Enfamil maker Reckitt on Wednesday afternoon flew 65 tonnes of baby formula to Chicago from its plant in Singapore, aiming to end a months-long shortage in the United States by late summer, a senior executive said.
Similac maker Abbott Laboratories (ABT.N) in February recalled dozens of types of baby formula, taking the country’s biggest industry player off the market and creating one of the biggest U.S. food shortages in recent American history.
The amount Reckitt imported on Wednesday is equivalent to 2 million 8-oz servings and is expected to hit supermarket and drug store shelves in early August.
“We can play a significant role in putting an end to this by late summer,” Robert Cleveland, senior vice president, North America and Europe Nutrition at Reckitt, said. “That’s the timeframe we think we’re on right now.”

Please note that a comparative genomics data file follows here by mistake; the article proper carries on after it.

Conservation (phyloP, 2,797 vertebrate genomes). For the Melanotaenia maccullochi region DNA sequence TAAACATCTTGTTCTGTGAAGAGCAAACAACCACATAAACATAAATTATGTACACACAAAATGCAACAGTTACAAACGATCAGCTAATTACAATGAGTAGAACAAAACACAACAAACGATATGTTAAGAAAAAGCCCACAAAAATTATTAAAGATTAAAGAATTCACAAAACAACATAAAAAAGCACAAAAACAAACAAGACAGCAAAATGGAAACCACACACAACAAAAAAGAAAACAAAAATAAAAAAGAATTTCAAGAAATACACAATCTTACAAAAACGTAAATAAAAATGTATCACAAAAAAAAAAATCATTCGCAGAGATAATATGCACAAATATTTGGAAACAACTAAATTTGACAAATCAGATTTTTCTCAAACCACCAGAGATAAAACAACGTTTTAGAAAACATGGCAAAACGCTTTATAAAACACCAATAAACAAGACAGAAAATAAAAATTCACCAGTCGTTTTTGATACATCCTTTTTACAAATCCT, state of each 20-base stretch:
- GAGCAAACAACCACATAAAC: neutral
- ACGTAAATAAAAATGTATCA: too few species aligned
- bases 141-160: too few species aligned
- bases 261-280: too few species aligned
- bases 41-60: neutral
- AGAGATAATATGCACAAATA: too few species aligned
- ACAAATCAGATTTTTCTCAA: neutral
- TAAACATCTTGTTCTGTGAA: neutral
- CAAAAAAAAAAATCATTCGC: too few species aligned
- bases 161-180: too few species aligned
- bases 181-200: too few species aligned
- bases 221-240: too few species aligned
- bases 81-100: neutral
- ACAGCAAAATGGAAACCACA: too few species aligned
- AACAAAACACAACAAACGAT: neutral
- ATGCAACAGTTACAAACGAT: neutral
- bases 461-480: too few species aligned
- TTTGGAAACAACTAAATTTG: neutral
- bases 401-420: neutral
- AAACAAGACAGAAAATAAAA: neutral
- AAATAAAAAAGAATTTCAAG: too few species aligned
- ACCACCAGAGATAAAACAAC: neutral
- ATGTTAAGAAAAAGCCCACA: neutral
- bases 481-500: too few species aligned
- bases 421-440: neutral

“Abbott will eventually ramp back up again and of course there have been other options the government has pursued as well.”
In July, Reckitt will bring into the country about 192 metric tons of baby formula, equal to more than 5.9 million 8-oz servings, the company said.
Reckitt also has the Food & Drug Administration’s (FDA) approval to import the equivalent of 66 million servings between now and November, it added.
Wednesday’s shipment of infant formula base powder will arrive from Reckitt’s Tuas, Singapore, facility and will be transported to the company’s Wanamingo facility in Minnesota for finishing and packaging that meet FDA standards. The product goes through “a number of quality tests” that can take anywhere from 5-10 days before it can be sent to stores.
Current Fed futures contract pricing shows traders see a more-than-80% chance that the Fed will raise rates by a full percentage point later this month.
Fed Chair Jerome Powell “has been clear, and I think I’ve been clear as well, that without price stability, it’s hard to imagine how this economy is going to grow in a robust and sustainable way,” Bostic said.